Darragh O’Dea: Tilly and the Postmaster
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Darragh O'Dea – Tilly and the Postmaster

Pharmacy Attic Records – Oct 29, 2021

Some things never change, that's just part of what matters Darragh O'Dea& # 39; s solo debut, Tilly and the Postmaster, so interesting. Even if he is not known to many, that will change. The album is dedicated to his grandparents Neil, the retired postmaster in Tuam who died in 2020, and his wife Tilly, who died in January. Darragh wanted to celebrate her memory at a difficult time for his family.

They begin with Neil's words and then move on to “Tár Isteach Amach”, a song about a traveling man who returns to the herd, at least temporarily. Building on a series of drones leading to a sad melody, it offers a glimpse of the traveler's supposedly romantic life spent / So be kind when you go to meet those you meet on the road / It's not there where we have been, but where we are going. "

Traditions are shown on Guerrilla Warfare In Your Back Garden. A strong beat combines with guitars, keyboards and banjos to create a melody that highlights the bitterness that comes with being the firstborn in Irish culture. Katharine Priddy offers harmony singing while O & # 39; Dea expresses the frustration of his brother trying to sell his beloved family home: “But you say, & # 39; I am the eldest son, I am the chosen one / I please / So clearly out of the way, it's too late, now it's in my name / Where there's a will, there's a war, that's a guarantee. '"The song ends by asking what was won along the way and what was lost.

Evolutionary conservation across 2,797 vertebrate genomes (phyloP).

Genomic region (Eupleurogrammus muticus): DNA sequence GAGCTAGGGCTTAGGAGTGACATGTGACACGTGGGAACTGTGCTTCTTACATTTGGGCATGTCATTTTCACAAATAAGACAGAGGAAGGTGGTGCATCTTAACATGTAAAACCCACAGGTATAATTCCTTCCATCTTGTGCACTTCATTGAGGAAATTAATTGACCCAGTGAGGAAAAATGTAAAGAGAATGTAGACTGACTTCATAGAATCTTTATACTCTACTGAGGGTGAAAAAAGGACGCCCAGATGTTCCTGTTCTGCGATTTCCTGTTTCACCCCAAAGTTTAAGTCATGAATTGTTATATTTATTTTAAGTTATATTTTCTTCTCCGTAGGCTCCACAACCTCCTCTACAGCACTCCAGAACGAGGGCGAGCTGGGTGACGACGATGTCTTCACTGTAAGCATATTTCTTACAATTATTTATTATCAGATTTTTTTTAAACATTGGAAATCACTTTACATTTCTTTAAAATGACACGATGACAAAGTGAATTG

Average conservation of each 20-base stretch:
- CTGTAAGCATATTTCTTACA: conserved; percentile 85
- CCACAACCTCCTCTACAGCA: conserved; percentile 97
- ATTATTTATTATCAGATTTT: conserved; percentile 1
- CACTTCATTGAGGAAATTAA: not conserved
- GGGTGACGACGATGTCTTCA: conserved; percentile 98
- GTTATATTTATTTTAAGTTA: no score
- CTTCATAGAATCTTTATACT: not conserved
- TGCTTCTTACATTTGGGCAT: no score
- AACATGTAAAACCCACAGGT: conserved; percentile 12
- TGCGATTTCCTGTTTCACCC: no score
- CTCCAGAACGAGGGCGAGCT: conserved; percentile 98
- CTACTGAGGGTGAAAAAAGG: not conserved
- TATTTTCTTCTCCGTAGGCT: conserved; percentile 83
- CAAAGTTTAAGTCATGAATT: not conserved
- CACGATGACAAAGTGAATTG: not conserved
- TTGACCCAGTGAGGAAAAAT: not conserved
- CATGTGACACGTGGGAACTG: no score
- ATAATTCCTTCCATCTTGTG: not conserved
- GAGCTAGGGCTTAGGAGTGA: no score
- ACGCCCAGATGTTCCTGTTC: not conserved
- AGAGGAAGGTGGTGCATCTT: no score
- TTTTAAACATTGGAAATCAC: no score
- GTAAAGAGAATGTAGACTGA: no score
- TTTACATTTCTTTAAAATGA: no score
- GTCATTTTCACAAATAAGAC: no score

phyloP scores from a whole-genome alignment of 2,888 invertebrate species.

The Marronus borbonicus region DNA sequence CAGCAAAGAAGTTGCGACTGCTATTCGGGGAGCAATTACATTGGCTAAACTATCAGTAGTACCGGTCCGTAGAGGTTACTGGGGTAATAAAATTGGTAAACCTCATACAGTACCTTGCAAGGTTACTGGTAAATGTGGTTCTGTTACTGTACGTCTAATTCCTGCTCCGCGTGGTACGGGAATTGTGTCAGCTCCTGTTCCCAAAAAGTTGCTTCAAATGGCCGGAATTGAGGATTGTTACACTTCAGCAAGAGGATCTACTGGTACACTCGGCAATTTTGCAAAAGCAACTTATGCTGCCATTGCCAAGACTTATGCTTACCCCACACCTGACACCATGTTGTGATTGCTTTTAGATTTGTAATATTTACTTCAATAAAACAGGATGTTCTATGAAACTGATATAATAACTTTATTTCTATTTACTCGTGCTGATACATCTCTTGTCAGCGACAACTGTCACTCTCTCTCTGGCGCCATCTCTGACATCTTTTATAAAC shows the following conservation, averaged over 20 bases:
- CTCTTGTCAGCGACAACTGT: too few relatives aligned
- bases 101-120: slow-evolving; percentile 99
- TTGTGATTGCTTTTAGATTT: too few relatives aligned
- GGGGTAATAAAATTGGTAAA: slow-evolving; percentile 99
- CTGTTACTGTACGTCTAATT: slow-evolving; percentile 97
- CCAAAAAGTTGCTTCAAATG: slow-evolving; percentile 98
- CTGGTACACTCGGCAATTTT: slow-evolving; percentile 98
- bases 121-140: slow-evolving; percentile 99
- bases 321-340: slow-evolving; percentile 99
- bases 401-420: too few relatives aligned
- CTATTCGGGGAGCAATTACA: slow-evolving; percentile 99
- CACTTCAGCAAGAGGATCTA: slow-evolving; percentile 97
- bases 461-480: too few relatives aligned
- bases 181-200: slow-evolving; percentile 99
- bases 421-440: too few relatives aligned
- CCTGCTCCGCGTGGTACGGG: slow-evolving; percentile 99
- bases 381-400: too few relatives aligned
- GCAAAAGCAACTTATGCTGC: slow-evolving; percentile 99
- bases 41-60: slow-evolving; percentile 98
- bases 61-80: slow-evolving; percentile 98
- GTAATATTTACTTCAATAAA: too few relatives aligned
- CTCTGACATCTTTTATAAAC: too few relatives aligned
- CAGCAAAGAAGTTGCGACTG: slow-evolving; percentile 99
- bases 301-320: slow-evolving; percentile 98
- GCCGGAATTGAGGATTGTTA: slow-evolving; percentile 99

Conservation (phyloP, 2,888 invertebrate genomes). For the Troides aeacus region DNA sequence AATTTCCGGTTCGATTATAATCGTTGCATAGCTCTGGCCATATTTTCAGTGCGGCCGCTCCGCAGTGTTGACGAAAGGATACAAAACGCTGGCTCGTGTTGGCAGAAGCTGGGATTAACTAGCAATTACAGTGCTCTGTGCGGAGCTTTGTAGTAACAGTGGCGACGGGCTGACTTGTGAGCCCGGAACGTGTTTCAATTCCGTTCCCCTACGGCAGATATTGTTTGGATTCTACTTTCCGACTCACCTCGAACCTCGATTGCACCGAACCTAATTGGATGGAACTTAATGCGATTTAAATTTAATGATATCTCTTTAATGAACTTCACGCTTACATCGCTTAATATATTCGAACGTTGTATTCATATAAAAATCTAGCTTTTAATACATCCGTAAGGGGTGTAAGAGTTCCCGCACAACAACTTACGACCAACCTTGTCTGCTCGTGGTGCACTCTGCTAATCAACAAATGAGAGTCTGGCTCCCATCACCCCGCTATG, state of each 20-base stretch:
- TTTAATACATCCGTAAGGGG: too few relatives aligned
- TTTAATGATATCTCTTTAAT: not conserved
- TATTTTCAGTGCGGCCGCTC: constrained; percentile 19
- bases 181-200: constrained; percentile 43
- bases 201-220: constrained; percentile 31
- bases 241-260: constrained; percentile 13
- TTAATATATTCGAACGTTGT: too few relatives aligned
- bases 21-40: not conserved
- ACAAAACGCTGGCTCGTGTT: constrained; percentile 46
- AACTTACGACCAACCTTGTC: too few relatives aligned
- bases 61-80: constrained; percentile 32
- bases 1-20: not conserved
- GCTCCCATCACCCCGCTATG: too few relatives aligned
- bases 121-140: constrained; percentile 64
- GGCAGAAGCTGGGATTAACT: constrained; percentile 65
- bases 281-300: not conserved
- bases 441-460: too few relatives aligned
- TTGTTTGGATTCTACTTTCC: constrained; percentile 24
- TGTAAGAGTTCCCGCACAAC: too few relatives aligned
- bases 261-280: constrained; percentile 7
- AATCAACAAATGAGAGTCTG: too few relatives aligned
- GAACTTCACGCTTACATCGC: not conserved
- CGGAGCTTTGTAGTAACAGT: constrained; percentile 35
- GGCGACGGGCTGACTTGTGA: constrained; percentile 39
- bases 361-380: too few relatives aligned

What's up: Show of hands, Rachel Newton, Eliza & Martin Carthy, Kathryn Williams, Keywest

This collection of songs has so much history, some personal, some go straight to the heart of the conflicts that have plagued Ireland for centuries. “Split The Difference (La Resistance) explores differences that never seem to go away and how they affect two friends. "Tyrone" deals with historical issues while "Songs for the People of Tuam" is a letter to his hometown as O & # 39; Dea announces that there is a connection between him and the local people of Small Town / Any Free Spirit who has ever been knocked down / I don't know you, but I'm proud of you. "

"Tilly and the Postmaster" is one of the most intriguing songs in an album full of them, and tells the story of a funeral for O'Dea's grandfather who was still in lockdown. He sings it with the Irish spirit that motivated him and his grandfather. “We put him in the floor / surrounded by close family / I wasn't there but on a chair and saw it on a screen / I know he'd laugh at the thought of it / after the close life we ​​had shared. "

Not much music holds up the determination and depth Darragh O’Dea shows on Tilly and the Postmaster. This is a CD for anyone who appreciates the power of music – to uncover, to endure and, in the end, to give hope.

Tickets for my first Dublin headline gig at Whelan's on November 28th are now on sale – https://www.whelanslive.com/darragh-odea/



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